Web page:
On Monday morning I spayed a very sweet puppy named Fluffy. The surgery was routine and Fluffy recovered well from the procedure. By mid afternoon, she was alert, her tail was wagging and she was hungry. The only slightly unusual thing was a bit of bloody fluid seeping from her incision throughout the afternoon. This is not an entirely unusual occurrence. She was discharged that afternoon. Tuesday, the day after surgery, we called to check on Fluffy. She was active, alert and eating well. Her incision was still oozing and she was also bleeding from her vulva. This is not normal. The owner was unable to bring her to the clinic that day. The next day Fluffy was still bleeding and she was becoming weak and inactive. She was admitted to the clinic. She had a very low red blood cell count and was bleeding from the spay incision and from her vulva. Her blood was not clotting. This can be caused by ingestion of rodent poison but there was no such poison at her home and she was closely supervised when outdoors. Another possible cause was an inherited clotting defect. In this case she needed a blood transfusion and this was not available. We treated her for all possible causes within the owners financial means. She continued to bleed. Wednesday evening we got a message from the owner that rat poison had been put out in the home a week ago. We had our diagnosis. We had already started treatment for this possibility. Sadly, everyone’s efforts were just a bit too late and dear little Fuffy passed that evening.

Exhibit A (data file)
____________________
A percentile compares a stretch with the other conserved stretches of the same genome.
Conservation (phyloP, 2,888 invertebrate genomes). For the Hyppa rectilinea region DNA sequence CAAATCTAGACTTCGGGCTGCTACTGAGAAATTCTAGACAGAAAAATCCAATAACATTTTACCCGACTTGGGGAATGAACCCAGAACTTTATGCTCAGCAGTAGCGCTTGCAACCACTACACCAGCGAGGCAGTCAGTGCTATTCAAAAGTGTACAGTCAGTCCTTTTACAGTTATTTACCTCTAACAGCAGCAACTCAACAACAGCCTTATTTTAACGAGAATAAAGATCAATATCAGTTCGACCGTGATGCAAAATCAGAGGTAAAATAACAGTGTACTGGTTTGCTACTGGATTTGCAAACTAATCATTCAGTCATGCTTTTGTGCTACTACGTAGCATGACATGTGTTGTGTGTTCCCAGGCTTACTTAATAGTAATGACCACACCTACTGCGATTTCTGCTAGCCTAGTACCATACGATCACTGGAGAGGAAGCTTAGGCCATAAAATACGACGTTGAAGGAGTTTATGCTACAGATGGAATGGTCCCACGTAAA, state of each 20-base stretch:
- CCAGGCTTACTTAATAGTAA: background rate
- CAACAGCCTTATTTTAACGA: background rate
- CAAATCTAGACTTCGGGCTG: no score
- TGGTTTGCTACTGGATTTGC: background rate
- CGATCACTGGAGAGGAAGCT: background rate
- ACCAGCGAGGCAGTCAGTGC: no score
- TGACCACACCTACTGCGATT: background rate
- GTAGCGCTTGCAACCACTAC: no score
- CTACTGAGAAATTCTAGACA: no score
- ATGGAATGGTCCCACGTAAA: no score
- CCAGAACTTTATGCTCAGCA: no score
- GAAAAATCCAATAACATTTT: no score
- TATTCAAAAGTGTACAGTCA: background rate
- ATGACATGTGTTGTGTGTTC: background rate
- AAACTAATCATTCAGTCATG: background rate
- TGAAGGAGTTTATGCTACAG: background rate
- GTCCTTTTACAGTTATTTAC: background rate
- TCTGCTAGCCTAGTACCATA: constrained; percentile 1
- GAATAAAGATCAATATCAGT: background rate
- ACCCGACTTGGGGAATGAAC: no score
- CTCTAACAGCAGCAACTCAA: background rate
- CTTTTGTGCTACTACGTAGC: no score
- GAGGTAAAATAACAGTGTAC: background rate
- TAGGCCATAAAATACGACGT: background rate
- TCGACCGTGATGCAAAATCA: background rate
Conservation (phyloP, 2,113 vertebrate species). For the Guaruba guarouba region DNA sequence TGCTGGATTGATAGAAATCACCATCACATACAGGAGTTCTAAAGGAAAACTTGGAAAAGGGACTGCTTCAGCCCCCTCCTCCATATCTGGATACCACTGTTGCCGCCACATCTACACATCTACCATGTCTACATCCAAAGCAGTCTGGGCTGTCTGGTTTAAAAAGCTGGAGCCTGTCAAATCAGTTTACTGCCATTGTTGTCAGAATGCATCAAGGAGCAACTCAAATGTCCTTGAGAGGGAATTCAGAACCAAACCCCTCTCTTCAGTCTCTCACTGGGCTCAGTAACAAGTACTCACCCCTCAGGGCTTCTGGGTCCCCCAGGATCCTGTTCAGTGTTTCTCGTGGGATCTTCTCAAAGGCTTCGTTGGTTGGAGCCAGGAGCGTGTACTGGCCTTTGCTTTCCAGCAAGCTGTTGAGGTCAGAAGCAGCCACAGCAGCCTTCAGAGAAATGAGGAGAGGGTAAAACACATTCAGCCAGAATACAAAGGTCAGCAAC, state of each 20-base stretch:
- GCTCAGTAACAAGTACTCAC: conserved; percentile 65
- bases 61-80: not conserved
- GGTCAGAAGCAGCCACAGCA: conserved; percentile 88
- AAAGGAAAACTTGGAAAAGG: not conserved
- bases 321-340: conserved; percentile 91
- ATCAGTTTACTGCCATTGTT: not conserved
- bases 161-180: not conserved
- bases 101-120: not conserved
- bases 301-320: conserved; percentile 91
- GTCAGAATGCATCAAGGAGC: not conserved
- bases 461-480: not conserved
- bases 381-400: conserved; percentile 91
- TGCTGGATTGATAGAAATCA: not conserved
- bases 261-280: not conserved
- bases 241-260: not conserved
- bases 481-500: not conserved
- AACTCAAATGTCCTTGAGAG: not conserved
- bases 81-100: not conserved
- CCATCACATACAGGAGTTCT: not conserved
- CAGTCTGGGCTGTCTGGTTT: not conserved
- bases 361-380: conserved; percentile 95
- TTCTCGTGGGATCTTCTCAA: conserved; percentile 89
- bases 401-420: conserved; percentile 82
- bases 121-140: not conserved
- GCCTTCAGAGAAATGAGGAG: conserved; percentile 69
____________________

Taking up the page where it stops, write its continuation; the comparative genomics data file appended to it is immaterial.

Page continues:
I tell this very sad story to remind everyone that rodent poison ie. rat bait is extremely toxic to pets. It is made to attract rodents with a good smell and taste. It also smells and tastes good to dogs and cats. Your pet will look for it and dig it out of its hiding place. These poisons are very potent and work quickly so immediate treatment is needed and can be very successful. Do not put rodent poison anywhere that a pet can get it and if a pet is exposed contact your veterinarian immediately.